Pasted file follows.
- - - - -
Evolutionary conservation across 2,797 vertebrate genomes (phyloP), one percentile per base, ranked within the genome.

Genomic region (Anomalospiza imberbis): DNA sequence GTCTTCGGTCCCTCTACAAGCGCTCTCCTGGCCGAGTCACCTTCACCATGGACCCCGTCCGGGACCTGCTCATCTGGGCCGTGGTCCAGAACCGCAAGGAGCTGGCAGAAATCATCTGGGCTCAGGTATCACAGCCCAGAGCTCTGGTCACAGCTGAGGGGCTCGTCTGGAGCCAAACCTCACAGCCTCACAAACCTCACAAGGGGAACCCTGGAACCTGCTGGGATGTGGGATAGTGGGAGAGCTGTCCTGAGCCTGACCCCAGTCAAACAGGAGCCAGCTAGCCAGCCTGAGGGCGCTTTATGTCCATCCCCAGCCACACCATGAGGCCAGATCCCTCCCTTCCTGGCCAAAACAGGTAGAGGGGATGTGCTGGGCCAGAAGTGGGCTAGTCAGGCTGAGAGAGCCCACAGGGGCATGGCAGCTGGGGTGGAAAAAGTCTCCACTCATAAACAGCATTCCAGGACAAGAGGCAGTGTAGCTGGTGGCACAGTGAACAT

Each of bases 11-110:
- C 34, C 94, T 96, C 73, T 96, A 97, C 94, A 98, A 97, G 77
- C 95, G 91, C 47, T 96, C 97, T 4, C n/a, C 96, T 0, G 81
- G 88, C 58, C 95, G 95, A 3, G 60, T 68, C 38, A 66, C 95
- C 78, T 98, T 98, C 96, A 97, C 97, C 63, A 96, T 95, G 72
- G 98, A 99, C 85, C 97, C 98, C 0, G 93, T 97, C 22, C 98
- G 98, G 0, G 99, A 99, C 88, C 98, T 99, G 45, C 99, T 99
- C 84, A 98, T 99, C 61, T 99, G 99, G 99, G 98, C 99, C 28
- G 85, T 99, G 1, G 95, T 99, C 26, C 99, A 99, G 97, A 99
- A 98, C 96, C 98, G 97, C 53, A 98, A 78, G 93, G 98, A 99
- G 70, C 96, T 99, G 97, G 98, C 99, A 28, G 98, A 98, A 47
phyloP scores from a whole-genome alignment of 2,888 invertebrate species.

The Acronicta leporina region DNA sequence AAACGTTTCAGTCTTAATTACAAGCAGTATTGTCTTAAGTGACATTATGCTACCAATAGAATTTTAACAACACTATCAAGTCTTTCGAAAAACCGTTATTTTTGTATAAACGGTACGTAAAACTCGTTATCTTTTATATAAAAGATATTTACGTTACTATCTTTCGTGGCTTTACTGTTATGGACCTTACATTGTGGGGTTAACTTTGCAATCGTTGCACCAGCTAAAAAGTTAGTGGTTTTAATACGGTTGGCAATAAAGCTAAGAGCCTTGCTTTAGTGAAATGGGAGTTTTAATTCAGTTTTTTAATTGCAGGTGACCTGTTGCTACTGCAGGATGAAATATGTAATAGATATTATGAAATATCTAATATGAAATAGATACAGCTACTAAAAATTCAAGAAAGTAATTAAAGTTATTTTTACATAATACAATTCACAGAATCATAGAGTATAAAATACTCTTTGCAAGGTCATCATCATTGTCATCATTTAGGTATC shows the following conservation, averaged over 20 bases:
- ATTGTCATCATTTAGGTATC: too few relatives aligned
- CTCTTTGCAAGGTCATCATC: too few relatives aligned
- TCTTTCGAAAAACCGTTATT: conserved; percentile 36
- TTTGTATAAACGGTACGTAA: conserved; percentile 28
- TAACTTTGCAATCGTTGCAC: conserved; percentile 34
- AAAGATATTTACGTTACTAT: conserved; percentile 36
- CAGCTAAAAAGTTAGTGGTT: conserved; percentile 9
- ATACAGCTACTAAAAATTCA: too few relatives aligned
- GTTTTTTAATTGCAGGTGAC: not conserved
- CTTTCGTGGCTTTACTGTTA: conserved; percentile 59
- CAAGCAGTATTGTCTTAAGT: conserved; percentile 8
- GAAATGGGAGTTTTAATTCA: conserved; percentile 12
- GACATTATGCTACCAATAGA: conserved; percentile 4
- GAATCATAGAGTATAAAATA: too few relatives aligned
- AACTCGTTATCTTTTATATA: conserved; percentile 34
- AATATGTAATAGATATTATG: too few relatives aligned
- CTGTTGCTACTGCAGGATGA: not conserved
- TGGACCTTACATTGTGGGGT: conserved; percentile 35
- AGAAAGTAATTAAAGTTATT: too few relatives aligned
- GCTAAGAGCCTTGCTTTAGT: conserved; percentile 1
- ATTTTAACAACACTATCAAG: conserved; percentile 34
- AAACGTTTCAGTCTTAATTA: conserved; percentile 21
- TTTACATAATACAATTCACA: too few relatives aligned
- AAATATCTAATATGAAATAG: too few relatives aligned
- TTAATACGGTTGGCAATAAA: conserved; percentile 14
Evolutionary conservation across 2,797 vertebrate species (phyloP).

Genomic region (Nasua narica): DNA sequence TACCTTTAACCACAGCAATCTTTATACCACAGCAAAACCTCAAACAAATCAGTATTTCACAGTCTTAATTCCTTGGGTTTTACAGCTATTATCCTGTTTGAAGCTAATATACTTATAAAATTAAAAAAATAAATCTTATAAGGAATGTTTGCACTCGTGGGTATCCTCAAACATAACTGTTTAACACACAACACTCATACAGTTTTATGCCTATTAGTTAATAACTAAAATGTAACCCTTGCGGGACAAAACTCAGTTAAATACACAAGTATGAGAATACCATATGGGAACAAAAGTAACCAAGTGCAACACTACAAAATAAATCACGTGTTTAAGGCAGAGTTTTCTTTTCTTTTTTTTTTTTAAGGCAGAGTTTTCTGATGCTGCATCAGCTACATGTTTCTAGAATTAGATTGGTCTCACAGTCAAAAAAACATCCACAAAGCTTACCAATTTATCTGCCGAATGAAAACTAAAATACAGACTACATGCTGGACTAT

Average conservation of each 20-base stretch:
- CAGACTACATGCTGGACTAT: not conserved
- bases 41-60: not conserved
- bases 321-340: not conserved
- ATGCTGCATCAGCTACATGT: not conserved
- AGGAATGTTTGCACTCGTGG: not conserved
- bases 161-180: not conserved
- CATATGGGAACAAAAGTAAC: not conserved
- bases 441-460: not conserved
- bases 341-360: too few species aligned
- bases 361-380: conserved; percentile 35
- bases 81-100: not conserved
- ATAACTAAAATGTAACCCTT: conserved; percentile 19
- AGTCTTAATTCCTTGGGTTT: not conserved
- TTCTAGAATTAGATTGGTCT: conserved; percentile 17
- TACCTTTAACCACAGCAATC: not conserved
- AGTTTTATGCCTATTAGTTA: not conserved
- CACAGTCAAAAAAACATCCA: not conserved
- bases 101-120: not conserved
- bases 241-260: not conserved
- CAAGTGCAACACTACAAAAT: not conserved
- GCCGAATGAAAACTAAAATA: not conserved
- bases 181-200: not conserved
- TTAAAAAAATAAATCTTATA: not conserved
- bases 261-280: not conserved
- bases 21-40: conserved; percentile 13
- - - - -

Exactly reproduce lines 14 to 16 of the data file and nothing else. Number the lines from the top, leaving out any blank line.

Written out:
phyloP scores from a whole-genome alignment of 2,888 invertebrate species.

The Acronicta leporina region DNA sequence AAACGTTTCAGTCTTAATTACAAGCAGTATTGTCTTAAGTGACATTATGCTACCAATAGAATTTTAACAACACTATCAAGTCTTTCGAAAAACCGTTATTTTTGTATAAACGGTACGTAAAACTCGTTATCTTTTATATAAAAGATATTTACGTTACTATCTTTCGTGGCTTTACTGTTATGGACCTTACATTGTGGGGTTAACTTTGCAATCGTTGCACCAGCTAAAAAGTTAGTGGTTTTAATACGGTTGGCAATAAAGCTAAGAGCCTTGCTTTAGTGAAATGGGAGTTTTAATTCAGTTTTTTAATTGCAGGTGACCTGTTGCTACTGCAGGATGAAATATGTAATAGATATTATGAAATATCTAATATGAAATAGATACAGCTACTAAAAATTCAAGAAAGTAATTAAAGTTATTTTTACATAATACAATTCACAGAATCATAGAGTATAAAATACTCTTTGCAAGGTCATCATCATTGTCATCATTTAGGTATC shows the following conservation, averaged over 20 bases:
- ATTGTCATCATTTAGGTATC: too few relatives aligned